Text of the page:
More than 25 million Americans have diabetes, yet as many as 60 percent of type 2 diabetes patients do not follow treatment plans prescribed by their health care provider and about 50 percent fail to meet treatment recommendations for control of blood glucose levels. Consistent adherence to oral medications and injectable insulin, both used to keep blood glucose levels in check, is particularly challenging among young patients and ethnic minorities. Consequences are significant: lack of adherence can lead to or exacerbate eye disease, kidney disease and nerve damage.

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Dr. Jeffrey Gonzalez

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First Multidisciplinary Research Day Highlights Undergraduate Students’ Work in Wide Range of Fields

On November 15, Yeshiva College and Stern College for Women hosted their first joint Research Day across multiple disciplines. The event celebrated the research of undergraduates in fields ranging from the humanities to natural and mathematical sciences and allowed students to share their work and hone their presentation skills, while providing attendees an opportunity to learn from their peers and get a taste of the rich, exciting world of research.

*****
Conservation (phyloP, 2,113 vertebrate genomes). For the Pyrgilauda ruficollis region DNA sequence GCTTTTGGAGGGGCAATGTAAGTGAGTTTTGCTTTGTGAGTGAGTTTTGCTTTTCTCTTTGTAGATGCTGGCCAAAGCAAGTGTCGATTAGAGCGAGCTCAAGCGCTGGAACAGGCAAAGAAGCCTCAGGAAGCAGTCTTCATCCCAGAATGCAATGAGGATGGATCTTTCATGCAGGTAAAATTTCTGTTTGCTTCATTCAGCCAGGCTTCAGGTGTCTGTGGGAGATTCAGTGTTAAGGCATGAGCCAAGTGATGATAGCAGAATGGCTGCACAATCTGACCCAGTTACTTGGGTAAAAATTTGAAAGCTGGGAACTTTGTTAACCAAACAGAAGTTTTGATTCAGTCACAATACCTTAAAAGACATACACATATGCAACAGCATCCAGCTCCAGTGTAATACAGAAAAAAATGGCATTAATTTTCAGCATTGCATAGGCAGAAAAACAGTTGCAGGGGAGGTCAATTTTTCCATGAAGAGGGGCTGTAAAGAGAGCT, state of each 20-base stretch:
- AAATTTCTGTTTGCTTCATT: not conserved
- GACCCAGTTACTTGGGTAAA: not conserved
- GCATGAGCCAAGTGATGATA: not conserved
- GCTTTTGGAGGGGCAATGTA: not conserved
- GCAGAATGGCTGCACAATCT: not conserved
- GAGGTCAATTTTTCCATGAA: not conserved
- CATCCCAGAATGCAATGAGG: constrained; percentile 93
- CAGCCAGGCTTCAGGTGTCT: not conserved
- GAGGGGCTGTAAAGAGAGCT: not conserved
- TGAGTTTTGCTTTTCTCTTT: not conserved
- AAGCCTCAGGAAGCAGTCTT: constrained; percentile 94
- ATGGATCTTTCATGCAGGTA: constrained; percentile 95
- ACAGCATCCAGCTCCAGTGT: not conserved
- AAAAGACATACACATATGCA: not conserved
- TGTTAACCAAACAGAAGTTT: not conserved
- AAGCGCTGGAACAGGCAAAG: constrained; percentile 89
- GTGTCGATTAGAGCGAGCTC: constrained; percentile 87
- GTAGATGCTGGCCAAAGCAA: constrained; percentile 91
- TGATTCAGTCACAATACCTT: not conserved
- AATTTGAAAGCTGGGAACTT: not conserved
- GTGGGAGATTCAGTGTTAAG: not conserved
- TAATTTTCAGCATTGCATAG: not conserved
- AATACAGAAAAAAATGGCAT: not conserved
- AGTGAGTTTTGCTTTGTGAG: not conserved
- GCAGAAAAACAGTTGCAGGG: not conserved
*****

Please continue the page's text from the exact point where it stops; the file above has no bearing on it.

Celebrating Student Research, cross-dscipline

A student explains her research to Dr. Rachel Mesch, one of the event’s judges.

The program began with keynote presentations from students representing the social sciences, natural sciences and the humanities. Yael Farzan, a Stern College student whose research focused on religion and expressive writing as predictors of prosocial behavior, noted that despite their differences, researchers in these fields shared similar qualities. “To be a good psychologist you need to ask questions, open your eyes and be curious about the world around you,” she said. “We are all by nature psychologists and sociologists.”